Then we got into Y Combinator, we started Y Combinator in June, and we had a game plan at that point, of four months to launch Kickstarter. Much to the Y Combinator partners pushing, we condensed that time line to one and a half months. We worked as hard as any of us have ever worked in our lives. Had to get a working prototype, had to get a prototype that looks like the final thing. Obviously a video to build up buzz, and relationships with the press, and all of that. It was a really intense period. We had an immense sense of purpose, and focus, but when we launched we were totally blown away by the reception. Within twenty four hours we reached eight hundred thousand dollars, almost a million dollars. There was coverage in the front page of the French Press, and all over the world. It really caught us by surprise.

Roy Morejon:

It’s quite impressive, in terms of your launch, and hitting funding goals significantly faster than any others that we had seen, with that. Let’s jump back a little bit, into the showers at Google and Apple, how did that happen?

Philip Winter:

Well, just sort of networking and hustling. Talking to people, getting introductions, we found our way to focus and work with those companies, and open up the doors. When we moved here we had our MVP prototype, and I knew three people. This was in August of 2014. Through that I would just basically take coffee meetings with whoever would talk to me about their shower. One in ten led anywhere, but that one made all the difference. Within six weeks we had our first pilot, and that’s when the flood gates really started to open. Once you had a little bit of momentum, you sort of leveraged that to get the next pilot, and get the next pilot. Google and Apple in particular were very receptive, because they have, at least from a facilities management standpoint, they have really clear initiatives for milestones they try to hit each year. Reducing energy and water consumption. I might say it was easy to pique their interest, once we talked to the right person.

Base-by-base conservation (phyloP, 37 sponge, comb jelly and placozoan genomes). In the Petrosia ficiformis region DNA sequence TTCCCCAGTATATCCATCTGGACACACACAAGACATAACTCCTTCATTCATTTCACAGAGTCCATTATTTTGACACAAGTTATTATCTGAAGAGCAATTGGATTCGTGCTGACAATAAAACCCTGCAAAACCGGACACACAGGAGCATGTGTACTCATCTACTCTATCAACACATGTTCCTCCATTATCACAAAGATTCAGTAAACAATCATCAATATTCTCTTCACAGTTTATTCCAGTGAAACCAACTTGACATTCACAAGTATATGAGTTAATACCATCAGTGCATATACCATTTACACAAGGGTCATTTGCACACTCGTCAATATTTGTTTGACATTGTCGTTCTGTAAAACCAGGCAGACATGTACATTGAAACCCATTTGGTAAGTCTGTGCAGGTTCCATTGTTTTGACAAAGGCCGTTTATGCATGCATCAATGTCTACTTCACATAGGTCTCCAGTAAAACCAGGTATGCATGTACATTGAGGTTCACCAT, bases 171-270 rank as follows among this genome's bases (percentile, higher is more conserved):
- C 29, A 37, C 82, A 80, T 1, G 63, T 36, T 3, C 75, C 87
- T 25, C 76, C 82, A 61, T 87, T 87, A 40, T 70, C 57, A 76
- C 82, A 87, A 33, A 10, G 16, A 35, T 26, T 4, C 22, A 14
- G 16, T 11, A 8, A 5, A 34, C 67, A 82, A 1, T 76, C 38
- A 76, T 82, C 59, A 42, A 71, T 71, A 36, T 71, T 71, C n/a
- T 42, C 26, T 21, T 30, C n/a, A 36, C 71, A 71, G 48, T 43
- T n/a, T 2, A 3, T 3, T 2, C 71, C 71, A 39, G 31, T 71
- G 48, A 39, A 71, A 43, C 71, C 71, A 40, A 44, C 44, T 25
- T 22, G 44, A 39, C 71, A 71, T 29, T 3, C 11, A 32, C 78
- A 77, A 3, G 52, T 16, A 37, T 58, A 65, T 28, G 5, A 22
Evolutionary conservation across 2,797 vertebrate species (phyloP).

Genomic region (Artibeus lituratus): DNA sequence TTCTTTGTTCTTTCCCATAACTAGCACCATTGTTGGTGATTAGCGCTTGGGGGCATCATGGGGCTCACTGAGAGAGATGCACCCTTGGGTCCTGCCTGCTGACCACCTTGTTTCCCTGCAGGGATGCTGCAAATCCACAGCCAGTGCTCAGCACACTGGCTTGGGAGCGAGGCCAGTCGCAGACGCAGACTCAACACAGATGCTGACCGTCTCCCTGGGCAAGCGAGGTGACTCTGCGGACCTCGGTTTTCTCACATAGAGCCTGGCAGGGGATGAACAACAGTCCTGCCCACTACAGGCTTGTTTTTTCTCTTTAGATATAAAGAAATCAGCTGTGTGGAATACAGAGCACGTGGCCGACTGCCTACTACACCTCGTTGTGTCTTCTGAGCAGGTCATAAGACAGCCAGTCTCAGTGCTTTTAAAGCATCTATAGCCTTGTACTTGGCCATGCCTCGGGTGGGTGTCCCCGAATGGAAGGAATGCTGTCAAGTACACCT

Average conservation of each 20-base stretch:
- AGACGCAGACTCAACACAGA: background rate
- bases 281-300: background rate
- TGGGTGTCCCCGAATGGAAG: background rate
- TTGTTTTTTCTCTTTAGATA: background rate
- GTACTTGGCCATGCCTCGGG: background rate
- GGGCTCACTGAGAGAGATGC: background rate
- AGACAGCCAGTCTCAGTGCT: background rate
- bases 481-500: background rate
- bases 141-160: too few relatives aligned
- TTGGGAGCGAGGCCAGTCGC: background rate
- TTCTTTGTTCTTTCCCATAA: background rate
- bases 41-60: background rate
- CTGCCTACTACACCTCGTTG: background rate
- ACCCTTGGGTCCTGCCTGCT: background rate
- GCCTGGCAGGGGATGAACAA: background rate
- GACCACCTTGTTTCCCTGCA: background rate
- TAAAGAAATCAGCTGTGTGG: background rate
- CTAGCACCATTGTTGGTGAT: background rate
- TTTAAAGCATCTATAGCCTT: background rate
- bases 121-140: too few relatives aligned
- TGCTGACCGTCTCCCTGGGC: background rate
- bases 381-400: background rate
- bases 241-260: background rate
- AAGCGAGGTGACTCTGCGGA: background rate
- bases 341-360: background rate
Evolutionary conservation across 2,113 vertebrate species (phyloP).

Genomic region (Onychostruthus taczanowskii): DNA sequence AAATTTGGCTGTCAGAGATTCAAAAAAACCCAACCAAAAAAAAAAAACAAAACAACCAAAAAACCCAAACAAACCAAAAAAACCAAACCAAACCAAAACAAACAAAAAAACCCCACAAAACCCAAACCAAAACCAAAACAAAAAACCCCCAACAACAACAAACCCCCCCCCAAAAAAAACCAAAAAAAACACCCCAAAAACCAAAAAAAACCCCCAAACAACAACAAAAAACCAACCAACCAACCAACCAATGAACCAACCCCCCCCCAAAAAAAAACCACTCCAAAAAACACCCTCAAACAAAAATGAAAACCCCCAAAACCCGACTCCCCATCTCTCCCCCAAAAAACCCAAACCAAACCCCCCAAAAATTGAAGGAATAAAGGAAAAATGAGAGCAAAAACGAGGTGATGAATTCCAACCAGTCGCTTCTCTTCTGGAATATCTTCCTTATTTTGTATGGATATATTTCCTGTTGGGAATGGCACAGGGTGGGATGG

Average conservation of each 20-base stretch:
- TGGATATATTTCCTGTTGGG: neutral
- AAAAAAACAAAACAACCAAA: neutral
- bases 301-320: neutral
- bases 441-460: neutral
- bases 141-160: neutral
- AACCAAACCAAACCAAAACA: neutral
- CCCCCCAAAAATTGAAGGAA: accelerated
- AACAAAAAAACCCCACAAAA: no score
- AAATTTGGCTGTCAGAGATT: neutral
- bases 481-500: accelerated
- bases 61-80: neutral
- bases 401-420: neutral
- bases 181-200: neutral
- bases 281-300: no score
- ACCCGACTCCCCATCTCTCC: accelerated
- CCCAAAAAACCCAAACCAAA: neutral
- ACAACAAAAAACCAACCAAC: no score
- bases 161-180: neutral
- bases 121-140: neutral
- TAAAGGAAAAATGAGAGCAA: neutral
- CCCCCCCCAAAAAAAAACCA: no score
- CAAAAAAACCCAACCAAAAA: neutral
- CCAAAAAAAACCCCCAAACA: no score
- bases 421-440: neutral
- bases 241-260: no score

Roy Morejon:

That’s impressive. I was just at Collision Conference, and everyone’s talking about warm leads. Obviously the way to get into significant companies, potentially can be through friends of friends, or networks of investments. That’s great you guys were able to get into those places. How critical do you think that feedback was, for the overall success of your campaign?

Philip Winter: